Be regular and orderly in your life, so that you may be violent and original in your work.
While we wiped drawers and hauled dented pots and pans from deep, deep cupboards, we both agreed on the following: stay on top of your cleaning so that this (arms spread, looking at the kitchen) doesn't happen. Do you wipe down the stove after every meal? Yes. Clear the counters at the end of each day? Yes. Wipe behind appliances? Yes. We both love the hum of the dishwasher in the evening when we turn out the lights. This is order. This is predictability. This is entering a clean kitchen in the morning and pouring yourself a lovely cup of coffee.
In a clean mug.
With no bird poop.
I know. Bizarre.
I come from a Swedish household and still refer to my mother's style of housekeeping as "Swede Clean." Her baseboards/door trim/decorative plates will always pass the white glove test. Mine? No. But this is why I don't display decorative plates or wear white gloves.
This friend and kindred spirit I spent hours cleaning with had a different impetus for an orderly life:
she grew up in chaos.
But that's not my story to tell.
My story is that I've spent the better part of 40 years fearing chaos, and in turn, holding the sad belief that if I remained tidy, I couldn't be an artist. I believed that artists live in stirred spaces where inspiration circled them at all times and if you took the time to sweep beneath and around their things you'd scoop away all that artistic energy and ready it for the curb and the Tuesday morning garbage truck (but do not roll it out on Monday night because the bears will get into it and spread it all over the damned driveway and that's just a nasty mess).
My last mentor in the clothing industry, Manuel, was a true artist and a craftsman; a master tailor from Manila with so much creativity swirling around him he created his own weather system. He used to write in the appointment book with the purple disappearing ink pen we used to mark wedding gowns (Appointment? What appointment? There's no appointment here.). He preferred delivering a gown to the bride at 11 pm the night before her ceremony (Nervous? Why are you feeling nervous?). He loved putting off and then solving the engineering challenges of a corset 3 minutes before a client was due at the door (Sew faster!). He loved dancing. And singing. He loved the beauty of women. And spontaneity. And chaos. And he loved me like a daughter.
He used to call me Booger.
And it was, at times -- for a tidy, methodical person like me -- utterly maddening to be with this kind of energy, especially when I let it dictate how I expended my own.
It took a lot of mental capacity to remain pulled together -- myself, the shop, the cutting, the appointments, the fitting, the sewing, the clients, the logistics, the dancing, the singing, the deliveries, the 20+ custom wedding gowns some months generated in an atelier mostly comprised of one seamstress, one tailor, one Manuel and one me -- I was the oldest 26-year old you ever met. And then I finally had a break down, I blew out my creative energy and had nothing left to give. I weighed 105 pounds and migraines seemed manageable compared to this idea that I wasn't inspired, ever, and perhaps never would be. That part was debilitating.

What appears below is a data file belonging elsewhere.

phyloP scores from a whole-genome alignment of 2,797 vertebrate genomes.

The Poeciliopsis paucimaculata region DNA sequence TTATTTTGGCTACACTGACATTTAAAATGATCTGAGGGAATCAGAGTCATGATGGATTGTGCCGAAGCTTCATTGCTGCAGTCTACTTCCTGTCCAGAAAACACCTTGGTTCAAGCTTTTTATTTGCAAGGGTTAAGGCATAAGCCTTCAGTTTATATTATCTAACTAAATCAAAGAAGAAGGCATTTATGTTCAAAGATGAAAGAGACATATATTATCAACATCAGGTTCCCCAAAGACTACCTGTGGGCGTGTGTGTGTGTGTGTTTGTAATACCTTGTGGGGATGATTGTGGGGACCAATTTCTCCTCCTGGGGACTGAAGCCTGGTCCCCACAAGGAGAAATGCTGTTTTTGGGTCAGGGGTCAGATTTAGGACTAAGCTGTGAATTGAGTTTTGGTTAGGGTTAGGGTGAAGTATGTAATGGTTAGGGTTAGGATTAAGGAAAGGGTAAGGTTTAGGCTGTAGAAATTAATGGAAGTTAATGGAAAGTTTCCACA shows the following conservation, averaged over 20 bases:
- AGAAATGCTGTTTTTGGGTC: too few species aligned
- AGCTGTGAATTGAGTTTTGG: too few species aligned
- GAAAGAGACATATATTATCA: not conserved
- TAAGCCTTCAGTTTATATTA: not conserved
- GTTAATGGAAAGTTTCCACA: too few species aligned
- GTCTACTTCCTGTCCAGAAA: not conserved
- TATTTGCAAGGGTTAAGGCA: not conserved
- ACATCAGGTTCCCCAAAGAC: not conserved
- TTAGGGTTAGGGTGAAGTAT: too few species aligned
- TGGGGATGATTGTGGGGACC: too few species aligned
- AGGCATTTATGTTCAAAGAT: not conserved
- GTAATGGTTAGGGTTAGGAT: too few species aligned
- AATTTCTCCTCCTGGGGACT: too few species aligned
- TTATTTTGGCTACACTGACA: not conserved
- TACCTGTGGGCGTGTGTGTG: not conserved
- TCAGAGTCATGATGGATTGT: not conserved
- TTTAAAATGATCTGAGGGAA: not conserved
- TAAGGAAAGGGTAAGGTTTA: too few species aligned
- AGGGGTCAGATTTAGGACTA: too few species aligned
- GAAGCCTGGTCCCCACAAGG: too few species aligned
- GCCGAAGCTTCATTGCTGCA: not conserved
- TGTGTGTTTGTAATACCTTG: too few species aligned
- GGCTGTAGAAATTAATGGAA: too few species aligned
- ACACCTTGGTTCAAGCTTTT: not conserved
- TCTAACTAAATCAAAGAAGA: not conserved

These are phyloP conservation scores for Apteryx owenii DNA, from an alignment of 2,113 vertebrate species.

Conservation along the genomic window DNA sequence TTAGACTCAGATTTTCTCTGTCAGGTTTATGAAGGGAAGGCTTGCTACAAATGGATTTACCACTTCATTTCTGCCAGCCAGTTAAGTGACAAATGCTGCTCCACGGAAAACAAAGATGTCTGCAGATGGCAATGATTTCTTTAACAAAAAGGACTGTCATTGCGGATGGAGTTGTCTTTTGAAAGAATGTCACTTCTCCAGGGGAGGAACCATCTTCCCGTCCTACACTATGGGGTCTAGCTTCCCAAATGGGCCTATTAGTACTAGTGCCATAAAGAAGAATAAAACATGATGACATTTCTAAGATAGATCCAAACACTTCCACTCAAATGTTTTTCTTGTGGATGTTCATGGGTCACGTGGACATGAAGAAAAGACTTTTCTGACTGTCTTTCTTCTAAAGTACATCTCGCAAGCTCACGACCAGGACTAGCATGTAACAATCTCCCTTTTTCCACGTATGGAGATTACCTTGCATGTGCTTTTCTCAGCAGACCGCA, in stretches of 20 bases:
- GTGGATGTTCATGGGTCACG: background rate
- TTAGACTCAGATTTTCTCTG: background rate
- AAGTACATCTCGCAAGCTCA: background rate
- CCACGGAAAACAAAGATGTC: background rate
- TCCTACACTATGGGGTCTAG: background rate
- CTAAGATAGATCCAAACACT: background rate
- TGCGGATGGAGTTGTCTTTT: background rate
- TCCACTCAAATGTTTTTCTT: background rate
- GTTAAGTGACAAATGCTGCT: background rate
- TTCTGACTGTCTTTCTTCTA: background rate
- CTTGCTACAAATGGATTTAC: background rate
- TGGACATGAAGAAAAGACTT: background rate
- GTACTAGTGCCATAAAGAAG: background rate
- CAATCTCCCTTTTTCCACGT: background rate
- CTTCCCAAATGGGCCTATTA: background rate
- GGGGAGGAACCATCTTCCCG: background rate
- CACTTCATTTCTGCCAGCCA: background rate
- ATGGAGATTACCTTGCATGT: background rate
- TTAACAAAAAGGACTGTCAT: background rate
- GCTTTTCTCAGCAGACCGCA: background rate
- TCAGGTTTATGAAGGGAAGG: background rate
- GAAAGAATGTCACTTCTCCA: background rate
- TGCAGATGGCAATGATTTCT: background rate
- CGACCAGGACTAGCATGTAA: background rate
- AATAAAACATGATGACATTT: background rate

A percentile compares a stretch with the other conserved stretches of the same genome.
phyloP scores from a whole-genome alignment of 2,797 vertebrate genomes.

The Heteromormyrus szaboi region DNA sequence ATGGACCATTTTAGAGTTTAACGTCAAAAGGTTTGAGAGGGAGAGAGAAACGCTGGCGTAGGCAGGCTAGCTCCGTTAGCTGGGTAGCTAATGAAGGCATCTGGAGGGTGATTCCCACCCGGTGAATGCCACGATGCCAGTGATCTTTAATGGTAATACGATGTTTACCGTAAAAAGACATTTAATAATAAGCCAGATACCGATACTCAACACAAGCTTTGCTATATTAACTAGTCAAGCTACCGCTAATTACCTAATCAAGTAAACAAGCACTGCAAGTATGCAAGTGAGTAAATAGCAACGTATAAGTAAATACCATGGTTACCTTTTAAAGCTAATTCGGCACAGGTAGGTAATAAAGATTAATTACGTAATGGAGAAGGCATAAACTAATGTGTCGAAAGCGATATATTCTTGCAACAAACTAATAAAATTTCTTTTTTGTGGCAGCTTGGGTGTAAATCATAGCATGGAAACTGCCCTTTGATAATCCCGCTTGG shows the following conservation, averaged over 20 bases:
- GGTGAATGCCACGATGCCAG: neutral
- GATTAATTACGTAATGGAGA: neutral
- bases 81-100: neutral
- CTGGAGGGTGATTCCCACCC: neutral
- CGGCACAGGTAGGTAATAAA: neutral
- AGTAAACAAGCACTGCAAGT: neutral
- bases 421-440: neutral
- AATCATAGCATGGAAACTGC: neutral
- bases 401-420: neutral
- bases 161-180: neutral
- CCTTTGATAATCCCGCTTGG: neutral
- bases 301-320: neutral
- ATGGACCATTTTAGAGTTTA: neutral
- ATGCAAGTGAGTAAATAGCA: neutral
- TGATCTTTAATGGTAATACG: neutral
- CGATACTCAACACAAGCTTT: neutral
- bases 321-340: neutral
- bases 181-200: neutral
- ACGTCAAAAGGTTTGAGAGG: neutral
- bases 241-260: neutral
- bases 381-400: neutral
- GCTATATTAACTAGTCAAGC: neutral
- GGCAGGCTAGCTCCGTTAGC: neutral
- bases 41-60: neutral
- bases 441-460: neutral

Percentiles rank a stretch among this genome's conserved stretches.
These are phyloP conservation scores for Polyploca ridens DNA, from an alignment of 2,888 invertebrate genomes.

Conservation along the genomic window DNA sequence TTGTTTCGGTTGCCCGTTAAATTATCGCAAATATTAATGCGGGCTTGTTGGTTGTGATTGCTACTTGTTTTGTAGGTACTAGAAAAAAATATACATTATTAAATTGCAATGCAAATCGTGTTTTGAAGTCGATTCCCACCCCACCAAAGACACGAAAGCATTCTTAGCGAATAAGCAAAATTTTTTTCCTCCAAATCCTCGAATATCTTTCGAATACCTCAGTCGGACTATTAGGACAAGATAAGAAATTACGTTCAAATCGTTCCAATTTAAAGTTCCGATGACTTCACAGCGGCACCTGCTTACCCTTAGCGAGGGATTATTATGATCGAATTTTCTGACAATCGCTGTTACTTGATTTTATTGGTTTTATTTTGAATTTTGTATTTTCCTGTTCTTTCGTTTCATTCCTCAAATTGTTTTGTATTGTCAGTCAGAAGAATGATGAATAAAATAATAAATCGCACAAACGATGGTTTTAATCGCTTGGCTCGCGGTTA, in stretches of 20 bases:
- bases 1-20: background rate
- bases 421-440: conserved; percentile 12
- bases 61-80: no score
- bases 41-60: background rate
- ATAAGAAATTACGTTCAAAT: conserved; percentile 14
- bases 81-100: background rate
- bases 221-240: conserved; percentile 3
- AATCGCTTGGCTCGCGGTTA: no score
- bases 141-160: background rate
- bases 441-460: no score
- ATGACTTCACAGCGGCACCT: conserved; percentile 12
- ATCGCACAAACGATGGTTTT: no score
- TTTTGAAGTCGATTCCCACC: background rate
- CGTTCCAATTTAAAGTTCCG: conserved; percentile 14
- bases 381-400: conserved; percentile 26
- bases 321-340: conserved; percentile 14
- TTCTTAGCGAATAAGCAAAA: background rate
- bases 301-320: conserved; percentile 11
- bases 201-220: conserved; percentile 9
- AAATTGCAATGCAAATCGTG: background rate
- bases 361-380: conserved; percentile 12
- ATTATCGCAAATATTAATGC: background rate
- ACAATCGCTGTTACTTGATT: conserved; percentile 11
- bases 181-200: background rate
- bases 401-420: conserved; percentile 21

What? Booger, how can you not be inspired? I'm inspired every day of my life.
And this is when I started thinking that really being an artist meant belting out "The Girl from Ipanema" while busting out some Bossa Nova moves. And never worrying about tomorrow. Or schedules. Or disappearing ink. Or the challenges of the next client. Or caring when you finally made it home from work at night. Maybe I wasn't working hard enough. Maybe I wasn't loving life enough.
Maybe I never would.
Maybe something cold and Scandinavian and stoic and bleak was too lodged inside of me.
I left that career before I turned 30 and walked away from 12 years in the clothing design industry, something I'd wanted since I was 13. I didn't believe in myself as anything more than an assistant and I didn't want my own shop, my own line, my own label, my own runway shows. I just wanted out of chaos.
A different career altogether separates me from who I was then and who I am now (I'm taking a longish exploratory break from it, I say). But the lure of continuing to use my hands in the way I was taught initially is too great to ignore.
Manuel died two years ago. And while I know that rainy, silent day will come when I hear a Stan Getz horn or Astrid Gilberto sing off key and I'll finally lose myself to uncontrolled sobbing, I continue to think about my mentor. Can you be so good at something, so confident, that the only way to maintain your inspiration is to generate chaos? I wonder.
Maybe that's enough.
There is a German word: sitzfleisch. It means to be persistent in your work, despite obstacles. Like the good old: Ass. In. Chair. And I was this, all through my 20's, until I had to scrape that chair back and walk away. And among the myriad of lessons Manuel taught, perhaps the biggest and most unintended was to recognize where my own threshold for chaos resides. My work will be original and violent, but my counters will be wiped. My threads will be trimmed, my corners mitered.
Booger, are you sending this out the door? It looks like the dog's breakfast. Figure out how to fix it.
And for every screaming temper tantrum I never had, for every chair I never threw, the Swedes also have a saying, about persistence and discipline and a fair sprinkling of violence as well.
Translated, it means:
"You have kicked your way here."